Jaden Vander Berg-Staff Writer
“I am 100 percent Dutch” they say, or “My family is mostly German.” Genetic generalities are not uncommon for people to say, especially if they are second or third generation Americans. There is a comfort we find, as Americans, in identifying with ethnicities outside of the United States. With our relatively short history as a country, we find security in knowing that there is more to us than just being “American.”
I am no exception to this genomic fascination. Living in Sioux County and, more specifically, Orange City my whole life, I always felt out of place. People here are extremely proud of their Dutch heritage, and the phrase, “If you ain’t Dutch, you ain’t much” gets thrown around in casual conversation. I always knew that this wasn’t a direct attack against me as a person, and yet deep down I also knew that a majority of people living here believe this expression to be true.
As I grew older, my curiosity about my own ethnicity only became greater. Being adopted, I never knew much about my birthmother. I would ask my parents questions about her; I wanted to know everything they knew. The more answers I got, though, the more questions I had.
This quest came to fruition in May 2015 when I met my biological half-brother, Wes, for the first time. We had been corresponding for a few months, and then he had been planning to drive through Northwest Iowa so I invited him over to meet in person.
I was excited and terrified in the days leading up to meeting him. Finally, I thought, I was going to meet my brother after only knowing of him for my entire life.
As is to be expected, our first encounter was quite awkward. How often does one meet her blood sibling, someone she has no prior knowledge of, for the first time as an adult?
I had known about Wes’s existence for as long as I can remember. However, my initial contact with him via Facebook was the first time he learned he had a sister. Our birthmother had kept her pregnancy with me a secret from her family, and immediately after I was born she put me up for adoption. She then passed away six months after I was born, never having the chance to reveal to her loved ones that she had another child.
Becoming an adult and having to sift through all this new information, on top of trying to figure out who you are as a person, is a daunting task. I knew that I needed to know for myself who I really was, what my past held, and then what my future would hold.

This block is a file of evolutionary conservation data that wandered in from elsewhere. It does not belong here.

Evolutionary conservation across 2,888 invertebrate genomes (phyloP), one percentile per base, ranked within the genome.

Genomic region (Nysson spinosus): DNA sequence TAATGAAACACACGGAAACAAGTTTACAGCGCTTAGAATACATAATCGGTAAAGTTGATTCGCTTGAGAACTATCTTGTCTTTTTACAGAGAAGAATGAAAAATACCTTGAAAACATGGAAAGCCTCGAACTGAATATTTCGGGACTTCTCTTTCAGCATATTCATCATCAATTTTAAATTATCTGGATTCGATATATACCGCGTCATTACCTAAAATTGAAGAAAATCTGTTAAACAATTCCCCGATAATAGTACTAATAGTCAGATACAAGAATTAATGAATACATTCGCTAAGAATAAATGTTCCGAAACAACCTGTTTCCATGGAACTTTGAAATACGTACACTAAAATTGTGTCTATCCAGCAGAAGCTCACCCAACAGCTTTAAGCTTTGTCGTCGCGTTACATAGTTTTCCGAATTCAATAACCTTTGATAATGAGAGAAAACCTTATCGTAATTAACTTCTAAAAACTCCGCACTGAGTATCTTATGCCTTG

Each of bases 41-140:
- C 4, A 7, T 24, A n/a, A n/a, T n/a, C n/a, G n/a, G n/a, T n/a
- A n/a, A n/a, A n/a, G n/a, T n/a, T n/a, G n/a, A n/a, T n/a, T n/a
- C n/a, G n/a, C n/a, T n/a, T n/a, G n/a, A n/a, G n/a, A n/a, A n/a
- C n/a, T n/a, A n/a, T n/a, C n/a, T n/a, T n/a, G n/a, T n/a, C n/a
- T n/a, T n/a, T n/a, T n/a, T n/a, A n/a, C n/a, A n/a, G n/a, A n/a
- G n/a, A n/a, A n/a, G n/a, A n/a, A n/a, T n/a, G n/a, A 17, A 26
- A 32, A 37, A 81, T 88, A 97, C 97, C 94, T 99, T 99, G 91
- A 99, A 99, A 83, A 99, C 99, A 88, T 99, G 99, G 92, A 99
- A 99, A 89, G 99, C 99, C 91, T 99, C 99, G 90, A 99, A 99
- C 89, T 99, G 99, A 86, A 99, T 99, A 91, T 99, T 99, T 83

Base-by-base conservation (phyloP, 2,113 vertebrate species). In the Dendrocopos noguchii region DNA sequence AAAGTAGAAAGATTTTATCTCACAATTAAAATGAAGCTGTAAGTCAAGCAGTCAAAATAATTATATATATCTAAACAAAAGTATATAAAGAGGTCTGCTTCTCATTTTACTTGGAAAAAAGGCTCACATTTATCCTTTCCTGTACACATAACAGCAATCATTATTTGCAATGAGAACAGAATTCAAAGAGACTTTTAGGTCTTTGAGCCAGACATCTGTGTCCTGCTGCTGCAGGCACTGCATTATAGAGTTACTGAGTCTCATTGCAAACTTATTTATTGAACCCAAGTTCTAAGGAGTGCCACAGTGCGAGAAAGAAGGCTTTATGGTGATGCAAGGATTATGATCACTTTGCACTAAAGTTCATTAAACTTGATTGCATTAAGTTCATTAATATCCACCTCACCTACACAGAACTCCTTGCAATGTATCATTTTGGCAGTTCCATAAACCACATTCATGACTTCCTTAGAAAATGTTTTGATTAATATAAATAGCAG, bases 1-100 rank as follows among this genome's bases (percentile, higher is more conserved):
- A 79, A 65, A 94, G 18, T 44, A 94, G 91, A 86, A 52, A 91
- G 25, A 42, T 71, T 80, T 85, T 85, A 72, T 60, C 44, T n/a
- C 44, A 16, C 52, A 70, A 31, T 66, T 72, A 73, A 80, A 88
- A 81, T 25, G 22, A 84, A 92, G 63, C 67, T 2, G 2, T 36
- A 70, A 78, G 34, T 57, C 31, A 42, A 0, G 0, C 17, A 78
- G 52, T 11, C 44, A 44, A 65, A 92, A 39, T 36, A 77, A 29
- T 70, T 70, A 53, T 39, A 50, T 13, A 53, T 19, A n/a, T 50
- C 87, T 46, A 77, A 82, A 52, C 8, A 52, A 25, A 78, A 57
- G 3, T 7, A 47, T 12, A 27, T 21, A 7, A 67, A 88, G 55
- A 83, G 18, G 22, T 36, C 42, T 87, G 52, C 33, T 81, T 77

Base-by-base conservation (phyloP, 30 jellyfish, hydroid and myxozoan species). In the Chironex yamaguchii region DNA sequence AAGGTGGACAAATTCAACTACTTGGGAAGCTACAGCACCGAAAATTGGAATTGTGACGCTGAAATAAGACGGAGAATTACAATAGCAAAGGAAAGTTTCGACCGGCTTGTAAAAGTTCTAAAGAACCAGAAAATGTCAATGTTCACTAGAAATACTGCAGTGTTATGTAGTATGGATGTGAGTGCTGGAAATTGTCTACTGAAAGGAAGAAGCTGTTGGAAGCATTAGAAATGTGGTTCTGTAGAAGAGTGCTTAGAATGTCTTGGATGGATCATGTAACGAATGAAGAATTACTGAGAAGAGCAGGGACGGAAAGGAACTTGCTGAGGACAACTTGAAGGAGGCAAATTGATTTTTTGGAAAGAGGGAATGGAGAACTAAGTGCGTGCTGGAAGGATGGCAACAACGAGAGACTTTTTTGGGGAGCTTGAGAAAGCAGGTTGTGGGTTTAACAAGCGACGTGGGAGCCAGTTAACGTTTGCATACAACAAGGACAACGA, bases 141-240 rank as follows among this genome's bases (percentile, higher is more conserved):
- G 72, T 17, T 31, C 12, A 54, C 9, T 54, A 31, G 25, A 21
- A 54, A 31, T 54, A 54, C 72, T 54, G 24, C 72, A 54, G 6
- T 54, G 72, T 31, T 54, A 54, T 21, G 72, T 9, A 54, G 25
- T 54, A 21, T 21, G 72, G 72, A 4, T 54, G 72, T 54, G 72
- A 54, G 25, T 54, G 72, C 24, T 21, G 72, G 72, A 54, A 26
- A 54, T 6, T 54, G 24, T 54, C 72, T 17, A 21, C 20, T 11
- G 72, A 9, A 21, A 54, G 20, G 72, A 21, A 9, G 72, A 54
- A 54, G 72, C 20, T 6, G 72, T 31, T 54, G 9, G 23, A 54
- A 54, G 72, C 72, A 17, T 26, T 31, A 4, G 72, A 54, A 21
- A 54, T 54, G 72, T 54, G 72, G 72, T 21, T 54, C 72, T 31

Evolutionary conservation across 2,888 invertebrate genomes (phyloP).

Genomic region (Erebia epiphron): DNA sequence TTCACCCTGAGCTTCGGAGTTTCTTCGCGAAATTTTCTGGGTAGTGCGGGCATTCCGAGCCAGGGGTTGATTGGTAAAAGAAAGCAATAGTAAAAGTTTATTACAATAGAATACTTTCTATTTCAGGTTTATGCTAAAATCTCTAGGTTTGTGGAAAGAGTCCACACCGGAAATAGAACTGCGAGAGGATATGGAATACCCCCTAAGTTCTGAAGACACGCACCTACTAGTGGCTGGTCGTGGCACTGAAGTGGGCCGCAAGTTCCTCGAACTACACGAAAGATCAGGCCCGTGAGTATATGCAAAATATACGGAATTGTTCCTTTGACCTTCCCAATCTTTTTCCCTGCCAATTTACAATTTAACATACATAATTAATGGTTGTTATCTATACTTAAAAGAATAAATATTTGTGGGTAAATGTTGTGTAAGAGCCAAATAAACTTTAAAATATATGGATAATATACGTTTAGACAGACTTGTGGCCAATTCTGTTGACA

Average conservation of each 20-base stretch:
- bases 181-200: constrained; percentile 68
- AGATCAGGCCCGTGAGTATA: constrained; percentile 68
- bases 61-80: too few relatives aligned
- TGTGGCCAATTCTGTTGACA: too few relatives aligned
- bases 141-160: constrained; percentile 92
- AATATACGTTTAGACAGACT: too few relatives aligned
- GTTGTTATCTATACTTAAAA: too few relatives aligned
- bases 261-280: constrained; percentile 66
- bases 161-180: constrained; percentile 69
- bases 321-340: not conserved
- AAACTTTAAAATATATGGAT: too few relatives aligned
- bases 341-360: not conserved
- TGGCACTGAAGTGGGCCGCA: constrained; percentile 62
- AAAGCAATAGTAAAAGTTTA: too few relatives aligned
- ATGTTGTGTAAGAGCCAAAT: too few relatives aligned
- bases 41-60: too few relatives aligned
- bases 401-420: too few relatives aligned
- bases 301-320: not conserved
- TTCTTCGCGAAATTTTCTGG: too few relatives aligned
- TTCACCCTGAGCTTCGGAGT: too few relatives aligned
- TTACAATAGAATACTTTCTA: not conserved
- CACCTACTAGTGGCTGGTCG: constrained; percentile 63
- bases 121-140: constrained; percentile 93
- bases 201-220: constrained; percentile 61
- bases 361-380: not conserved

In the fall semester of 2016, I saw an advertisement for a genetic DNA test being offered by Ancestory.com. They promised that I could “discover your ethnic mix today!”, and I was immediately intrigued by this idea. After all, I had spent most of my life wondering who I was: How Irish am I? Was I actually Dutch? All these questions, this company promised, could be answered.
I told my parents that I wanted this DNA test kit for Christmas, and in December it came. Once I had it in my possession, however, it took a while to build up the courage to actually spit in the little tube and send it in. I still don’t know why I was nervous—in part, I suppose, I had spent the better part of my life wondering about my past, and now all I had to do to find out was spit in a tiny tube.
The test kit said it would take six-to-eight weeks for the result to be processed. But every time I checked my emails from them, these messages always said, “Due to the increase holiday kits, our labs are backed up. It will take longer than expected.”
I began to forget that I had ever sent in my spit sample until two weeks ago when I woke up to an email saying my results were in.
I was ecstatic and extremely nervous. I had no idea what the results would say and I was scared of seeing something that I wasn’t expecting. It was all misplaced anxiety, I know, but I was still completely shocked when I read though the results:
Great Britain: 66%
Europe West (Germany): 10%
Native American: 9%
Finland/Northwest Russia: 3%
European Jewish: 3%
Europe East: 2%
Iberian Peninsula: 2%
Africa (Cameroon/Congo): 2%
Asia East: <1%
These numbers surprised me. I had been told my whole life that my birthmother had claimed we were German and Irish, and yet my genetic makeup shows I am only ten percent German and less than one percent Irish.
Reflecting on these results just makes me think about all the people who claim to be 100 percent Dutch. I truly believe that there is no such thing as a perfect, genetically “whole” person. There are always outside influences in our DNA that we don’t even think to look for. We are a world of migrators and that is something that makes us so unique.